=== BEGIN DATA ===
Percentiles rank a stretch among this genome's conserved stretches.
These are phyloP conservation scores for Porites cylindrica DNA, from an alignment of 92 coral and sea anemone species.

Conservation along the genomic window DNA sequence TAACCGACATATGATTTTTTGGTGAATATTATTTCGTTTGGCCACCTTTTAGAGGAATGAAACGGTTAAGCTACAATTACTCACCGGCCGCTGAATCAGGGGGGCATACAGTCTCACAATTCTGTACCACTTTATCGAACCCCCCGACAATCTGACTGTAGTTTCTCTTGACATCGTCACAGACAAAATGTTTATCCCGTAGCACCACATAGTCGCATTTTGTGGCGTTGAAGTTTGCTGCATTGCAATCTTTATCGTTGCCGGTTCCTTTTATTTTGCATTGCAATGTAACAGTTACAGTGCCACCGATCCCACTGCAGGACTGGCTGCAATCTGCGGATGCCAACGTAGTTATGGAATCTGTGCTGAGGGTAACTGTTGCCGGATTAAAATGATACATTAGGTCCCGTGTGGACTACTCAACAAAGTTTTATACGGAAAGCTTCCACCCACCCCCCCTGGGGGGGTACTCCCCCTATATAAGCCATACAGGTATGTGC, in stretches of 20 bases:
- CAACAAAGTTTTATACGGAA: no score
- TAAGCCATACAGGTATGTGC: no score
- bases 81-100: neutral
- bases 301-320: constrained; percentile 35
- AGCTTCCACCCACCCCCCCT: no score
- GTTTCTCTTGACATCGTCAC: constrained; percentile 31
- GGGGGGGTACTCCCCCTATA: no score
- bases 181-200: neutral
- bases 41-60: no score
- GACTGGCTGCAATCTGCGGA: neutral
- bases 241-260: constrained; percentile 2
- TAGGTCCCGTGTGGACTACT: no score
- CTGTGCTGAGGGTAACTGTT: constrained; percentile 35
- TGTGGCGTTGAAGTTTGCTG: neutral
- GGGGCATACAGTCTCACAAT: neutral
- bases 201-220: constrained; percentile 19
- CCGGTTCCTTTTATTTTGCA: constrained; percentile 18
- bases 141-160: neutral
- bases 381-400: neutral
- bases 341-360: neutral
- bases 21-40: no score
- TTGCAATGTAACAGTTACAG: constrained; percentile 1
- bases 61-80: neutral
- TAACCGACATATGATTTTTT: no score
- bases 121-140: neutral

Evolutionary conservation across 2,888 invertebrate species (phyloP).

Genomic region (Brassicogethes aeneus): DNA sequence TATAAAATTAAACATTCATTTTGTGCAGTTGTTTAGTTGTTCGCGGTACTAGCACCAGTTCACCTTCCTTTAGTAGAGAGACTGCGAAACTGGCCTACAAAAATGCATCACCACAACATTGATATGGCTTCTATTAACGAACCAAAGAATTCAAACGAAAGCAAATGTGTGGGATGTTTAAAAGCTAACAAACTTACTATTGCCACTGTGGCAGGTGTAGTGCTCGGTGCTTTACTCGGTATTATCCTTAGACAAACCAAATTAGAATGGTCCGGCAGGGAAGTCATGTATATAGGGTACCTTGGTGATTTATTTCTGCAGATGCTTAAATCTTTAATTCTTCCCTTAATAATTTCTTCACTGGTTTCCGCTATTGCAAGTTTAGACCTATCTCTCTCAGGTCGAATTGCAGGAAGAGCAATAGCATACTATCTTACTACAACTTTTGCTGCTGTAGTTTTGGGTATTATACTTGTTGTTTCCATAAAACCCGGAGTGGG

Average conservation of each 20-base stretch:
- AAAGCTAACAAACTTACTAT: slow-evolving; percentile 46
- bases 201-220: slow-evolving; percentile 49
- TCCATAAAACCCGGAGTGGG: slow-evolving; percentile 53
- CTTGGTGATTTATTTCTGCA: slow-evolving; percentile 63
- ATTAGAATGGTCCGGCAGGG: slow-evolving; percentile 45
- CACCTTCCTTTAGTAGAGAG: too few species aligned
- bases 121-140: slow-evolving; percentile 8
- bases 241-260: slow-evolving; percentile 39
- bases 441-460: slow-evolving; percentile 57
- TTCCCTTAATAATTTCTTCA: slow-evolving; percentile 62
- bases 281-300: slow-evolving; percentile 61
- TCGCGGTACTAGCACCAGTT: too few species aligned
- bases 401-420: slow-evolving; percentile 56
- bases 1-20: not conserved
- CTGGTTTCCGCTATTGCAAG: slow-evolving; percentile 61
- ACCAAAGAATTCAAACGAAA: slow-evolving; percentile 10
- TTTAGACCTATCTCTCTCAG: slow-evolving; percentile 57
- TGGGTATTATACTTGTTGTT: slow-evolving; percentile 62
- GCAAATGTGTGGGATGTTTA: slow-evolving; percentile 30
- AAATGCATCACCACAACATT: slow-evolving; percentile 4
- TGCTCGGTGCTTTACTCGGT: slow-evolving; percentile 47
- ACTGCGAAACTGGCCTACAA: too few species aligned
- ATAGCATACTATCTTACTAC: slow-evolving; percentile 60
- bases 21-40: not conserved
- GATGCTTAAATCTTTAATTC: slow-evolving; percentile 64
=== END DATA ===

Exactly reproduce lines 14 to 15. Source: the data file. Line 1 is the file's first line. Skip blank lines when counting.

- bases 241-260: constrained; percentile 2
- TAGGTCCCGTGTGGACTACT: no score